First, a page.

The peripheral nervous system originates from two main cell classes: neural crest and cranial ectodermal placodes. Placodes are discrete regions of thickened epithelial that give rise to portions of the cranial sensory ganglia as well as form the paired sense organs (lens, nose, ears). Some of the cranial sensory ganglia arise solely from placodes (e.g. acoustic ganglion from otic placode), whereas others are derived from both placodes and neural crest (e.g. trigeminal placode). Placodes and neural crest share several properties including the ability to migrate and the ability to undergo an epithelial to mesenchymal transition. Their progeny are also similar: sensory neurons, glia, neuroendocrine cells, and cells that can secrete special extracellular matrices. Although the mechanisms involved in neural crest induction, migration, and differentiation have been explored extensively, placode development has not. In this proposal the following experiments are described to clarify the relationship between neural crest and placodes in the developing chicken embryo: test if tissue interactions necessary for neural crest induction will induce placodes in the developing chicken embryo: test if tissue interactions necessary for neural crest induction will induce placodes, what molecules are necessary for placode induction, and to determine if neural crest and placodes share a common lineage by fate mapping. These proposed experiments will extend our understanding of very early events in the development of the peripheral nervous system in vertebrates as well as shed light on human craniofacial malformations in which placode formation is disrupted.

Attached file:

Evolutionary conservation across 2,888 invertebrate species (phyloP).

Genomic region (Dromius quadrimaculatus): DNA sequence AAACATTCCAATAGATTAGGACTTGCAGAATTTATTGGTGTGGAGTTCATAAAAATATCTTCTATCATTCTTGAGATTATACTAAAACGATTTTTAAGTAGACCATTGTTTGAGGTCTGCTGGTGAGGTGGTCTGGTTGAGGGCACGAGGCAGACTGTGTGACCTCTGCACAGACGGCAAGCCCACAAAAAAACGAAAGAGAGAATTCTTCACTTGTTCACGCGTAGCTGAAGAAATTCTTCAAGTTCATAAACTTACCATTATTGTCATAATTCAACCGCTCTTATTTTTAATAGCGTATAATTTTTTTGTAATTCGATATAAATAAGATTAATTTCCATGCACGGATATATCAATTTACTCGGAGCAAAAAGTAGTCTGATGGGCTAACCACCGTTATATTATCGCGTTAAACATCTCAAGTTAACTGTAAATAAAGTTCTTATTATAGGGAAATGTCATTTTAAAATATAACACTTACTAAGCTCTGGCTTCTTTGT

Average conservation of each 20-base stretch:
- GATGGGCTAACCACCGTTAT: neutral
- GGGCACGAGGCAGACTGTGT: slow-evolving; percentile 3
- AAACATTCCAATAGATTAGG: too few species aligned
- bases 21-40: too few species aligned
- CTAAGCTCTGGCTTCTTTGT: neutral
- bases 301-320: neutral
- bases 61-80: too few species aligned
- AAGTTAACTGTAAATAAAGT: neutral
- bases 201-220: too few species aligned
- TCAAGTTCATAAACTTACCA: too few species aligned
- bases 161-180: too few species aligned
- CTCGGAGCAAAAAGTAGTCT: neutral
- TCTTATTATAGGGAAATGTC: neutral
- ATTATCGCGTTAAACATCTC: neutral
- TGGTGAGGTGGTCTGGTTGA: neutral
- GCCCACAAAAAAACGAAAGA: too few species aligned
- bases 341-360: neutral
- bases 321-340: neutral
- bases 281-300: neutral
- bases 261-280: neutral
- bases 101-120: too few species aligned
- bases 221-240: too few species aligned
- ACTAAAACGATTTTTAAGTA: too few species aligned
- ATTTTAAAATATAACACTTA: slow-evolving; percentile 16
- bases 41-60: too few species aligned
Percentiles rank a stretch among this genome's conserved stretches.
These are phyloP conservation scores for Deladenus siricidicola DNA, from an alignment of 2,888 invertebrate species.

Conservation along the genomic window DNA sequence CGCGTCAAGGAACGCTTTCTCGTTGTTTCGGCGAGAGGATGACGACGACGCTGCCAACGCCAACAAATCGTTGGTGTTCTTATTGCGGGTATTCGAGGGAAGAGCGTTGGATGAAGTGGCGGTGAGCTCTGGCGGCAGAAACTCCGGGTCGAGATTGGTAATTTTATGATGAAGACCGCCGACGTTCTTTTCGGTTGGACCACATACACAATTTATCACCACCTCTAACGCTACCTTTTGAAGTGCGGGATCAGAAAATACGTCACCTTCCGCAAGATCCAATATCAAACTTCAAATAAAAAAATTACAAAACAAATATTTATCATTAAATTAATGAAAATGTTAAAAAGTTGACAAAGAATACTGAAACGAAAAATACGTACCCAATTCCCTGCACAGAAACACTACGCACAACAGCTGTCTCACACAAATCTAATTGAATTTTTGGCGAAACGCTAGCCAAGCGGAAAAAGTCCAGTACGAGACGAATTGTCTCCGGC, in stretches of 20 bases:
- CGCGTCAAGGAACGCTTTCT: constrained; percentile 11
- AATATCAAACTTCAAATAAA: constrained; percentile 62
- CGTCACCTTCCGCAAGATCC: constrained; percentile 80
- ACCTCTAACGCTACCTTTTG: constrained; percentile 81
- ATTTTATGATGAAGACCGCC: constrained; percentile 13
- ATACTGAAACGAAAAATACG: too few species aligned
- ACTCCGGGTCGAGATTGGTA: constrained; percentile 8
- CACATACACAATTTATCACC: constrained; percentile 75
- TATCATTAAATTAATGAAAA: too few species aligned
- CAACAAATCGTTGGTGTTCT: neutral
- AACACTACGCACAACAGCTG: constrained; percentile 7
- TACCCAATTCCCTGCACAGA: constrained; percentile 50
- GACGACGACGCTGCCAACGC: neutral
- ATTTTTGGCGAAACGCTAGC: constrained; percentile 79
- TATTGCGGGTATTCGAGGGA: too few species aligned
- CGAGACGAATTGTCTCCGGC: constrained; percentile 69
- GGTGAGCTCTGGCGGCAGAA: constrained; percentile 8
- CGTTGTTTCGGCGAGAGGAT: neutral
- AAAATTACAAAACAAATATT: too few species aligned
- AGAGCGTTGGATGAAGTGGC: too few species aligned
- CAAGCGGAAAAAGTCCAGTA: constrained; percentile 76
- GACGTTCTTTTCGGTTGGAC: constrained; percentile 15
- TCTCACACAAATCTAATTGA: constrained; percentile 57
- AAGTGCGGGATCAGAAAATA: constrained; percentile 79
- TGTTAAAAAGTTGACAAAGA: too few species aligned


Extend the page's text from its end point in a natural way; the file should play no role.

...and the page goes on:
|McCabe, Kathryn L; Manzo, Andrea; Gammill, Laura S et al. (2004) Discovery of genes implicated in placode formation. Dev Biol 274:462-77|